Mark Ronson has forsaken his beloved horns for the keyboard, but he’s lost none of his soul, rallying a cred-heavy list of collaborators both new and old.
Bang Bang Bang (feat. Q-Tip and MNDR)
Kicking off more synth explosion than bang, the lead single is an introduction that immediately dismisses Ronson’s 2007 record Versions. It’s a keyboard heavy affair, all catchy pop hooks and reworked French nursery rhymes. Q-Tip’s rap nicely juxtaposes MNDR’s occasionally irritating repetitive vocal with obligatory hipster intonations.
Lose It (In The End) (feat. Ghostface Killah and Alex Greenwald)
If the idea of Killah and Phantom Planet’s Greenwald collaborating inspires concern, it’s cast aside once the bombastic horns herald the entrance of Ghostface spitting intense rhymes before Greenwald provides crisp vocals. The rapper is centre of attention, and rightfully so, as the music ebbs and flows in accordance to his voice. The singalong chorus is an earworm if there ever was one.
The Bike Song (feat. Kyle Falconer and Spank Rock)
With its gimmicky title and bicycle bell sample this should be cringeworthy, but Kyle Falconer’s lilting Scottish voice matches the childish premise of riding your bike home and feeling aimless on the verge of adulthood. Ronson’s production is minimalist, proving that he knows when to hold back. Spank Rock’s cameo has a tacked on feel, but I challenge you not to bop along.
Somebody To Love Me (feat. Boy George and Andrew Wyatt)
A standout moment on the record, Boy George commandeers the song with piercing melody, complimented by Miike Snow’s Andrew Wyatt and his gravelly accompaniment. The calypso pop jam stops short of treading Culture Club territory with heartbreaking lyrics at odds with the mood.
You Gave Me Nothing (feat. Rose Elinor Dougall and Andrew Wyatt)
Taking a turn for the darker ends of dance, Dougall of The Pipettes fame plays the wounded woman with brassy depth, channelling any number of past Ronson muses. Wyatt’s falsetto is decibel defying as the chorus rings out with ‘You’re not my baby/cause you gave me nothing to hold onto.’ Sure, the lyrics touch cliché, but it’s cleverly masked with synth trickery and a killer percussive beat. Closest Ronson comes to a classic dancefloor tune.
The Colour of Crumar
An instrumental piece that sounds like it’s being recorded through a 1940s wireless radio. It may be Ronson’s attempt at contextualising his shift to electronic and makes the listener feel like jettisoning into space. Not necessarily a bad thing.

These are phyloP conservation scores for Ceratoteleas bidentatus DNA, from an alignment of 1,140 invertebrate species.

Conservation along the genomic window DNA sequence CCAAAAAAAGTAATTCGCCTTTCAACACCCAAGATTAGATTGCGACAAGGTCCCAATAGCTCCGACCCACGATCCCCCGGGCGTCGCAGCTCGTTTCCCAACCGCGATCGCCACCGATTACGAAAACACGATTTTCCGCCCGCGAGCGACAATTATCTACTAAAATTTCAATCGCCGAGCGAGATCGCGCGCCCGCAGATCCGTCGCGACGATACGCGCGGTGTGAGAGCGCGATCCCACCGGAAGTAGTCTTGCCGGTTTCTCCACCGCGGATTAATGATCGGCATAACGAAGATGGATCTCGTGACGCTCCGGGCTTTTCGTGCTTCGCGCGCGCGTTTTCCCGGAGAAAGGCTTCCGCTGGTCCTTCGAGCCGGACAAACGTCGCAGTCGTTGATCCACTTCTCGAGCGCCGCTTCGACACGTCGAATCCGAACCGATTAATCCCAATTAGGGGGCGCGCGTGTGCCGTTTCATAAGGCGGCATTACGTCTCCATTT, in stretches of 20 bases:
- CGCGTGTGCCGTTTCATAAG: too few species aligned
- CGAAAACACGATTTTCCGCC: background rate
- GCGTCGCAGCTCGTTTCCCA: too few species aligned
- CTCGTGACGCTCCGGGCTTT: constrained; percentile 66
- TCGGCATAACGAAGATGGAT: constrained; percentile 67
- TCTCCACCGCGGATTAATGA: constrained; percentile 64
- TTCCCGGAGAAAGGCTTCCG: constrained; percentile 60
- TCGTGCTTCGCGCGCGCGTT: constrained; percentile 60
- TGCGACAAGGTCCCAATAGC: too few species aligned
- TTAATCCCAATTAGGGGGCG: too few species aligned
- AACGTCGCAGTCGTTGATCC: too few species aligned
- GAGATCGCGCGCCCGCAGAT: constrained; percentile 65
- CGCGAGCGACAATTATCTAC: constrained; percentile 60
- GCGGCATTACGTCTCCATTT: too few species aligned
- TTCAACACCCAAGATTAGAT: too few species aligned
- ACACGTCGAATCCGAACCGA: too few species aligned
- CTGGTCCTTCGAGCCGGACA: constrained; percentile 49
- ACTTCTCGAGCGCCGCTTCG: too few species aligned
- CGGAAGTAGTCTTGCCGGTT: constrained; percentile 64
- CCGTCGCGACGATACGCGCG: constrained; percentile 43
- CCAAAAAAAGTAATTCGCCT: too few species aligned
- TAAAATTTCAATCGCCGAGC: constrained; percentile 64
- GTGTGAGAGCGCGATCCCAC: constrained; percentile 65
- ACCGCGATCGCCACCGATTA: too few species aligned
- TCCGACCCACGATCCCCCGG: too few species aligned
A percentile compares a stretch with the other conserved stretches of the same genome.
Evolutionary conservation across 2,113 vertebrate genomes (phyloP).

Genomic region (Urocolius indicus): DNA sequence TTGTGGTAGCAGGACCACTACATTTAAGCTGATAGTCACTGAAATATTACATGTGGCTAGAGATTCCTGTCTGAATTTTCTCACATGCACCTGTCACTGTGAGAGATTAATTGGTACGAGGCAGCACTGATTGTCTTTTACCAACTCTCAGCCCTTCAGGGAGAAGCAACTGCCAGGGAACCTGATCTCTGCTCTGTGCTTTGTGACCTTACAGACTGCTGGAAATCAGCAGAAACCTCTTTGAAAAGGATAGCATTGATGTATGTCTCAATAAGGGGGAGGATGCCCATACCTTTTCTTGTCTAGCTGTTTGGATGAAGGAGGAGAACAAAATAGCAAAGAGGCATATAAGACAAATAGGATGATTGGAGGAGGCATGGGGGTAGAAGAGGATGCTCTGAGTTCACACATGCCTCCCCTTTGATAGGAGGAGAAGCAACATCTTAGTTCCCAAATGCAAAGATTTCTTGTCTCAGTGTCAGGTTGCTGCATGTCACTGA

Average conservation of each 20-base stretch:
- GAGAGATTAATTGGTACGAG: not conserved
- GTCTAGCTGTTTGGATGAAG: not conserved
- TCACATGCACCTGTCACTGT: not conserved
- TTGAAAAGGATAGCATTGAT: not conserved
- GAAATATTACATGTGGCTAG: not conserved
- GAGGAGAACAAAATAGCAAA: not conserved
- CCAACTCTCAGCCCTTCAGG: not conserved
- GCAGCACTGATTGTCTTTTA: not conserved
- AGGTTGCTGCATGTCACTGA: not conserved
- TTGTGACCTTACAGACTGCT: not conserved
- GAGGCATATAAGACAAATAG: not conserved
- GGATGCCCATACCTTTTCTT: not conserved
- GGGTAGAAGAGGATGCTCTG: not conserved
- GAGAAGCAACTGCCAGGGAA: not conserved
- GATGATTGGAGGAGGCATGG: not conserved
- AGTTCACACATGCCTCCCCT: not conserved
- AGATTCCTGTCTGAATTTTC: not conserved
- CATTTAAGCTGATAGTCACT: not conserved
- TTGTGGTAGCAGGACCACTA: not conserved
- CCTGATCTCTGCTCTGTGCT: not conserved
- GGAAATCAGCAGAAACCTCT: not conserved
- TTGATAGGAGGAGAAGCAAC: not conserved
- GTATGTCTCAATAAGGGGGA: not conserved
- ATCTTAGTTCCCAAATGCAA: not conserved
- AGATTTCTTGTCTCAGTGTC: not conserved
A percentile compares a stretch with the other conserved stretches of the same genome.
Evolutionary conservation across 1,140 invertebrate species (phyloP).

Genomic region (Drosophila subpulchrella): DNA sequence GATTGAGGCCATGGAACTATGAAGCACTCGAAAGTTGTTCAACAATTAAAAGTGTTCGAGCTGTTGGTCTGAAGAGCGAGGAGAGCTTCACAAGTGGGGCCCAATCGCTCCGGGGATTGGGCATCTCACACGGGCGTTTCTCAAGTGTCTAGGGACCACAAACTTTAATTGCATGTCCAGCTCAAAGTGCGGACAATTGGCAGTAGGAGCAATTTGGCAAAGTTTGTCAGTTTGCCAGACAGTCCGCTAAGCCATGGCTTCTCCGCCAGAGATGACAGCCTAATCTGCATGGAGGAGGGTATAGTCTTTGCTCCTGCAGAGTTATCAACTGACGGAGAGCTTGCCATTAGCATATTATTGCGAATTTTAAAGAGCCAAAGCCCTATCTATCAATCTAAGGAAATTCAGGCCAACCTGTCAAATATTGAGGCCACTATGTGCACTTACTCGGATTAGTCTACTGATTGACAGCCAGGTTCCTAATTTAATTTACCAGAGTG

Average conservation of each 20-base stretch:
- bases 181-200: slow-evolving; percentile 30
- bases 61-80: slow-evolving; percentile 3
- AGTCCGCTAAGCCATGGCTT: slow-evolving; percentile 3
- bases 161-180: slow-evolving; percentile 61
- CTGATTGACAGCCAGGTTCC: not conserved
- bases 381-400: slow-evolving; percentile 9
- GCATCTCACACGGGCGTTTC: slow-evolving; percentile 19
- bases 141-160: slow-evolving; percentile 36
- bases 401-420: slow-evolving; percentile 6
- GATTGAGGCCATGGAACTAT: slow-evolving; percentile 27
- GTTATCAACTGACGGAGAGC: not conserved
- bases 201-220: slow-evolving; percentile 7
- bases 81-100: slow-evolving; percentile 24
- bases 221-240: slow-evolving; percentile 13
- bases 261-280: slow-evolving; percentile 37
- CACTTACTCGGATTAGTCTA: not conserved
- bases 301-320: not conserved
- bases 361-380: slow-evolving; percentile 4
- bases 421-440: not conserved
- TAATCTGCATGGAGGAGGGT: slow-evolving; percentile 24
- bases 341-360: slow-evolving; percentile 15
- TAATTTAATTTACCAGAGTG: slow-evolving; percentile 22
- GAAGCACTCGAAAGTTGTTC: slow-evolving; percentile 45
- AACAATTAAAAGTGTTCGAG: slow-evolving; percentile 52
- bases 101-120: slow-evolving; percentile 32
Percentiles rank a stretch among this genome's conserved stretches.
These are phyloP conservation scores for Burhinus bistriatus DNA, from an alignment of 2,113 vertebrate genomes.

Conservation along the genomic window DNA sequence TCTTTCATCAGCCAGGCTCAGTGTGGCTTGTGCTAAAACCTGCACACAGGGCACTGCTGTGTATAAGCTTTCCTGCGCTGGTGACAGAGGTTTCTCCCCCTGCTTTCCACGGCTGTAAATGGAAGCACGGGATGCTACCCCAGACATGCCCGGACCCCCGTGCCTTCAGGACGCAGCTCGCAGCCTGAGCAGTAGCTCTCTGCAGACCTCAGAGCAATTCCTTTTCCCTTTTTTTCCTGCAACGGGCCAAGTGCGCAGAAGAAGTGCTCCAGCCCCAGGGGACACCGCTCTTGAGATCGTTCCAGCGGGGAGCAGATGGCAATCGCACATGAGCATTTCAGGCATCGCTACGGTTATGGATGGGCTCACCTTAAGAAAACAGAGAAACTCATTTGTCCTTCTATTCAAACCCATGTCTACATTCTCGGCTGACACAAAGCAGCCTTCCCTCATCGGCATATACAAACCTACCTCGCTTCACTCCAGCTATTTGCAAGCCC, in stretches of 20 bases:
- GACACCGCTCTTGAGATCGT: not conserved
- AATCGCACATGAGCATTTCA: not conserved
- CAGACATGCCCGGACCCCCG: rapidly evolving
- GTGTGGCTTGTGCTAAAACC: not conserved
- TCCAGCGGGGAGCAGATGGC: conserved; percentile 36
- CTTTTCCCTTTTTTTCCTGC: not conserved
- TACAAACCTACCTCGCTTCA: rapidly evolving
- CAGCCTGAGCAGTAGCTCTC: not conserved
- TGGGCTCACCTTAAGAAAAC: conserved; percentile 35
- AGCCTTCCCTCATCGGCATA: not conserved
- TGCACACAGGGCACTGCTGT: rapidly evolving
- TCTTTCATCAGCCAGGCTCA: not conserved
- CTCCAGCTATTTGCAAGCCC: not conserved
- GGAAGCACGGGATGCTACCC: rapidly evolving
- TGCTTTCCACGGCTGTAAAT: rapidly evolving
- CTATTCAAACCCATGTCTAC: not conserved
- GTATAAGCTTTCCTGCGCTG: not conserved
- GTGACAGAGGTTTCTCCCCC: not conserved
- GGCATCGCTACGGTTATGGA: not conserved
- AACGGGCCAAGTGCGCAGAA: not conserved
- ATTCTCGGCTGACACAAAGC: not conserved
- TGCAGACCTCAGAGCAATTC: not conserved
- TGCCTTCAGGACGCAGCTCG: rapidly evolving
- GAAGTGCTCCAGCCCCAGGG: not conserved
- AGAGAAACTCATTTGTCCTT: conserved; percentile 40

Glass Mountain Trust (feat. D’Angelo)
Damn, where has D’Angelo been the last ten years? His instantly distinguishable voice is visceral, its soulfulness permeating the layers of electronic haze present. The strange, almost pitchless tones he exudes are irresistible. It’s so rare to hear a voice imbued with such passion, associated with a specific genre such as R&B, meld exceptionally well with what is essentially a Ronson synth assault.
Jittery scratches marry multiple keyboard chords, to produce an overall Final Countdown vibe, quickly saved by xylophone-esque samples. Its value on a record that is already jampacked with musical meat is questionable, but it provides Ronson a moment in the spotlight after pushing himself into the production dark for almost the entire record.
Introducing The Business (feat. Pill and London Gay Men’s Chorus)
Who are The Business International? This song doesn’t so much deliver on its title as take a hip-hop attitude towards the rap/chorus combination. Pill raps over inspiring strings and rousing choral vocals, though the soundscape is characteristic rap meets classical fare.
Record Collection (feat. Simon Le Bon and Wiley)
It’s Simon Le Bon! With Mark Ronson! It could have gone horribly wrong but it’s close to pop perfection. Ronson takes a turn behind the mic delivering witty double liners in conversational tones allowing his British deadpan accent shining through, before Le Bon appears in the chorus singing ‘I only want to be in your record collection/and I’ll do anything to get there’. Oh you’re already there Simon. May you never leave.
Electro filler blah blah, sounds good but forgettable, blah.
Hey Boy (feat. Rose Elinor Dougall and Theopilus London)
Dougall exudes elegance as she sings of new, heart pounding love. It’s a down tempo, sweet number that breaks up the electro-fest Ronson has spruiked through most of the record. Think swaying in a summer dress under the sun and you’ve got the feeling this song inspires.
Strange jangly 60s guitar interlude, with organ synths, it’s a mod party that sits oddly amidst the pop electro of the entire record. I stand by the needlessness of these interludes.
The Night Last Night (feat. Rose Elinor Dougall and Alex Greenwald)
A fitting bookend to the album that Ronson’s oft collaborator Greenwald should feature, smooth vocals in tow. Unintentionally emotive, his vocals sit between Californian droll and pitchy weirdness. Dougall is sharp contrast, channelling Florence with the harp accompaniment. Soft but pulsing with underlying snare drums and synths, it’s ethereal and soulful in equal turns.